1. The reality of F&B – our national leaders need to do better with cost of living

As a former corporate person who was interested in current affairs, discussion on how the economy is poor, how income levels are poor and how the poor is poor is common. All this is done amongst groups of people who are paid well above urban poverty level and these concepts we discuss about, have no face – we actually know no individuals who fit this bill. We talk about ‘urban poor’ but we actually know no one who is an urban poor who we interact with intimately on a daily basis. Being an employer in the F&B world, I was taken aback by F&B industry standards on pay, how low the salaries are and what they are to poverty levels. As my staff explains to me the realities of their lives, the hardship they have to accept to be their life, part of me is angry and disappointed with our national leaders for not managing cost of living better.


Examples would be recent policies – GST, toll revision, public transport price hike. All done while income levels stay stagnant. The salary they earn is worth less as they can buy less things and what it means is the poor gets poorer.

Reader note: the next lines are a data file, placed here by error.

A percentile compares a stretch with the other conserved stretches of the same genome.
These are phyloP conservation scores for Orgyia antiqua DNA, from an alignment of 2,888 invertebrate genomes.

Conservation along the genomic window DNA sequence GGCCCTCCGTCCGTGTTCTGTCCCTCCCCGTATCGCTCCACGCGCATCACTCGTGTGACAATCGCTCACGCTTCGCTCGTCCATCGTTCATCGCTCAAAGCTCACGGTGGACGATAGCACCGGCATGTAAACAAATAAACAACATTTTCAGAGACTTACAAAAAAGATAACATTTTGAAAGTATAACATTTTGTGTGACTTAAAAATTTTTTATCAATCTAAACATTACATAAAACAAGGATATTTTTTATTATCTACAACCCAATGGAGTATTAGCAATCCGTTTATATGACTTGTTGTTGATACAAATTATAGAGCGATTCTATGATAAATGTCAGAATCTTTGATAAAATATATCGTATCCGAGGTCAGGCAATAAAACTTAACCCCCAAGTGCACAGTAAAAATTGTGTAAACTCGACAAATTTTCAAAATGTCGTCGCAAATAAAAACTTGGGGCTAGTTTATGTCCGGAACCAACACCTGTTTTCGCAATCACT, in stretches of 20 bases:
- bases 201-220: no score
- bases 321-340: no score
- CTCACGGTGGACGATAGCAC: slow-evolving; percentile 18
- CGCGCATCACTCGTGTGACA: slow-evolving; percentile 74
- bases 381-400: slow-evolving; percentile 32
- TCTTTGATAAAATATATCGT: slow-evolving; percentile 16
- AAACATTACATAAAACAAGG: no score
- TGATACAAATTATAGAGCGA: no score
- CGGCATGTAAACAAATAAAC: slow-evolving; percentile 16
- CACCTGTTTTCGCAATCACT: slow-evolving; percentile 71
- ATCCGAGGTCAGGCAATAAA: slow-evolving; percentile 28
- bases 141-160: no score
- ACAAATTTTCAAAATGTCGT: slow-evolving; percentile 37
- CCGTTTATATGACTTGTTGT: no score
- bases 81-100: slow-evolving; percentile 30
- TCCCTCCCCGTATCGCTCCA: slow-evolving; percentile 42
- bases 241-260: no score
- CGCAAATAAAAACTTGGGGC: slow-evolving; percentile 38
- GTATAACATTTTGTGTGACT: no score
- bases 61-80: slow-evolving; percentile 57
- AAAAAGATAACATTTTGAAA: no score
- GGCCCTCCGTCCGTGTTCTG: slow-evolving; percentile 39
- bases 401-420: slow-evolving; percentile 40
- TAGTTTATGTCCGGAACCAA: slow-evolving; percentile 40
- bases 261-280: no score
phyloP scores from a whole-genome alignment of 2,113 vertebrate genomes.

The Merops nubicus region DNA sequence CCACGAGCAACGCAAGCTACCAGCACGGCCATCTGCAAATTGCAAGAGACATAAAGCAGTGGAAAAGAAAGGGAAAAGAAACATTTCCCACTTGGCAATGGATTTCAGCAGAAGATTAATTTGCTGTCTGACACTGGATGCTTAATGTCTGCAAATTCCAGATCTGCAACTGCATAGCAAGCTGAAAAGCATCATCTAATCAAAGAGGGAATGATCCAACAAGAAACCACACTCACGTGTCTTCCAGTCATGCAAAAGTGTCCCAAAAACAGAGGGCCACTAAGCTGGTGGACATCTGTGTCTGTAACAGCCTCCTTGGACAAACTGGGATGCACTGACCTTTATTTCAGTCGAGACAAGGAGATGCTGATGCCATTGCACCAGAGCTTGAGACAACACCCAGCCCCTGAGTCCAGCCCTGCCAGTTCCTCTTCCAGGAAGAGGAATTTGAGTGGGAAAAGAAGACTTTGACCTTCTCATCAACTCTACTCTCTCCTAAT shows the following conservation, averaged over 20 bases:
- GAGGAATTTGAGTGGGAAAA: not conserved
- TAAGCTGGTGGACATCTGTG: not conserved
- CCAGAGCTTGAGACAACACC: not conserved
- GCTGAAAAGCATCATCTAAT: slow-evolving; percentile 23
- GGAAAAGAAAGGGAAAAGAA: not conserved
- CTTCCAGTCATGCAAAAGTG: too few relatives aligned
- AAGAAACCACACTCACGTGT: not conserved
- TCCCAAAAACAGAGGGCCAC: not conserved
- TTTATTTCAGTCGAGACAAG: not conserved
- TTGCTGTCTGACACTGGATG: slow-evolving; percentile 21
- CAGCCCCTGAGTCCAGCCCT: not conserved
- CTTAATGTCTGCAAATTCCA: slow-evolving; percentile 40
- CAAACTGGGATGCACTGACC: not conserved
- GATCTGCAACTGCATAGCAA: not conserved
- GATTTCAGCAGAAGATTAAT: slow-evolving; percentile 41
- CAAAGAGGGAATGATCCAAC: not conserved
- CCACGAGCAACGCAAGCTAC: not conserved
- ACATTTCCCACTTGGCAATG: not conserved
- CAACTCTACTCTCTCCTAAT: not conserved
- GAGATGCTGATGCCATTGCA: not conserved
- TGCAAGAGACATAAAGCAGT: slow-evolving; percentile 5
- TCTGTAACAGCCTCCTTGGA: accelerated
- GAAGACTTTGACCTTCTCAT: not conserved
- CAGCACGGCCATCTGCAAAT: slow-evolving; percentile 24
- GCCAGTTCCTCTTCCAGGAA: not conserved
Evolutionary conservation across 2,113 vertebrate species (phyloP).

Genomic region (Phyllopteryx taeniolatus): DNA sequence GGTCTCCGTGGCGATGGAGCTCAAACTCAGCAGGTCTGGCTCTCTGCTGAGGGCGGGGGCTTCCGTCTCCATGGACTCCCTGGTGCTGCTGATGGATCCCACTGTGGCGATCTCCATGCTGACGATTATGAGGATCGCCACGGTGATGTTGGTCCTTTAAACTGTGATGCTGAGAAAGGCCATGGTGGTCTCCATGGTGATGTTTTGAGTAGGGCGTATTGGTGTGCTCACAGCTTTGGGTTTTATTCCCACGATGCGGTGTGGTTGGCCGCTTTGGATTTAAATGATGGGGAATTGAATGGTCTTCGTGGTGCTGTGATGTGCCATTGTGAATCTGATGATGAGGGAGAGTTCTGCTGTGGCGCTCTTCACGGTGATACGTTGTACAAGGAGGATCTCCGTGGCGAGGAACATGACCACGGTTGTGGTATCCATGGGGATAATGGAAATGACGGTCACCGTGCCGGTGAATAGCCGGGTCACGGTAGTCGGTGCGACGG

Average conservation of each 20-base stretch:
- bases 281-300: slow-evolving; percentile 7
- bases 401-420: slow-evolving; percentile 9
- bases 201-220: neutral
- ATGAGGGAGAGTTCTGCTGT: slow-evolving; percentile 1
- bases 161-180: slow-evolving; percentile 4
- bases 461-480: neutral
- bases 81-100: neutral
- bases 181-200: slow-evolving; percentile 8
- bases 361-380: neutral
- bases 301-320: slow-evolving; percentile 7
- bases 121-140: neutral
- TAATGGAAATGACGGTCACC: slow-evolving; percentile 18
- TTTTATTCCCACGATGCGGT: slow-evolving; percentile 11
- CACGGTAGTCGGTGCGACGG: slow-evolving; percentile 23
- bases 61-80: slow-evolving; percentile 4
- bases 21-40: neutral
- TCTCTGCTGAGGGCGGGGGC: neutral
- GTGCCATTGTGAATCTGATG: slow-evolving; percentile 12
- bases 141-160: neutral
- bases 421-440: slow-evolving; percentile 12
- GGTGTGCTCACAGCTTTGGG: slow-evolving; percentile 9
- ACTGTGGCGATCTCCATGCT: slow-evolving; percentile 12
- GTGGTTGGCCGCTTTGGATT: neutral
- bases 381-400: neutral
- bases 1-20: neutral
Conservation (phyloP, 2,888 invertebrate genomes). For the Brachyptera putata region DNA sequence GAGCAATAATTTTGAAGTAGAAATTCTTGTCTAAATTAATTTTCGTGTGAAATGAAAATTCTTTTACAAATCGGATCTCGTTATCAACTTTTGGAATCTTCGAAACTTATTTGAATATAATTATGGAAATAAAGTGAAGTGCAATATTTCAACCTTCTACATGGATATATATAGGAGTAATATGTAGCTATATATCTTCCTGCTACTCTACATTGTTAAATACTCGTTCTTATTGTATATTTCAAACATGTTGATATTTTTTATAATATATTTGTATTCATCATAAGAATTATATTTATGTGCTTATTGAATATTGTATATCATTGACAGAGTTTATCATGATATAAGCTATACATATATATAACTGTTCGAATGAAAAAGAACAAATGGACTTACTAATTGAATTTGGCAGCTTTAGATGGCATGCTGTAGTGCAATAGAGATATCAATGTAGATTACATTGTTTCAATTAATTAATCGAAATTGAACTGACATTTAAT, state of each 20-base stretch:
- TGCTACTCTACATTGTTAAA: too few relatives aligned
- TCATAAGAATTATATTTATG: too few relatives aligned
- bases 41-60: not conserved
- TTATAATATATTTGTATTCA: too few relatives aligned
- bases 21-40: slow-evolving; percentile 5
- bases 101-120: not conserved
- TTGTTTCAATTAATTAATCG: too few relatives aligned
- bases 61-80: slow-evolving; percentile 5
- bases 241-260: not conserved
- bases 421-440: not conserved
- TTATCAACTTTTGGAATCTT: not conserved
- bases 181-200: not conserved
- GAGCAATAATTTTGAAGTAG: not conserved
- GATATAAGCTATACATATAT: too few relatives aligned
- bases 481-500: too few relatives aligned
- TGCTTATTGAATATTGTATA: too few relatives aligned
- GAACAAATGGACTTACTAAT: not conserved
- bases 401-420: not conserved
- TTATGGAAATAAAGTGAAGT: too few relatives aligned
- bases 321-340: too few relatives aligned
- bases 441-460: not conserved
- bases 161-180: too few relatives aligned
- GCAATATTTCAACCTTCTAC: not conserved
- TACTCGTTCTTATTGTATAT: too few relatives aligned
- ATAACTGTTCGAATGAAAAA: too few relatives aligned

1. People: Hire everybody on probation and put everybody on contract

People are not your best assets. People in the right positions are. Even though budget is tight and timing is crucial, putting together a team that is aligned towards your vision is and should be your priority. When I interview people, I always set my expectations upfront. I tell them that I want them to be happy at work, passionate about F&B, show initiative and proactive. Truth is, just because you clarify expectations upfront and just because they say “yes sir, I can be all that”, it doesn’t mean they will be. Also, never ever give people a higher starting salary thinking that they will be more motivated to work – it doesn’t last and eventually they will just be costly. People who are a right fit will ease your stress and those who are not, will drain the team’s motivation and affect your establishment’s ambience and for a shop that depends on customer service, that is crippling. Firing of course, is a difficult process – mentally for both you and your staff. My advice is, start everybody on probation (long, like 3 months) and hire staff on contract.


  1. Starting a business requires great optimism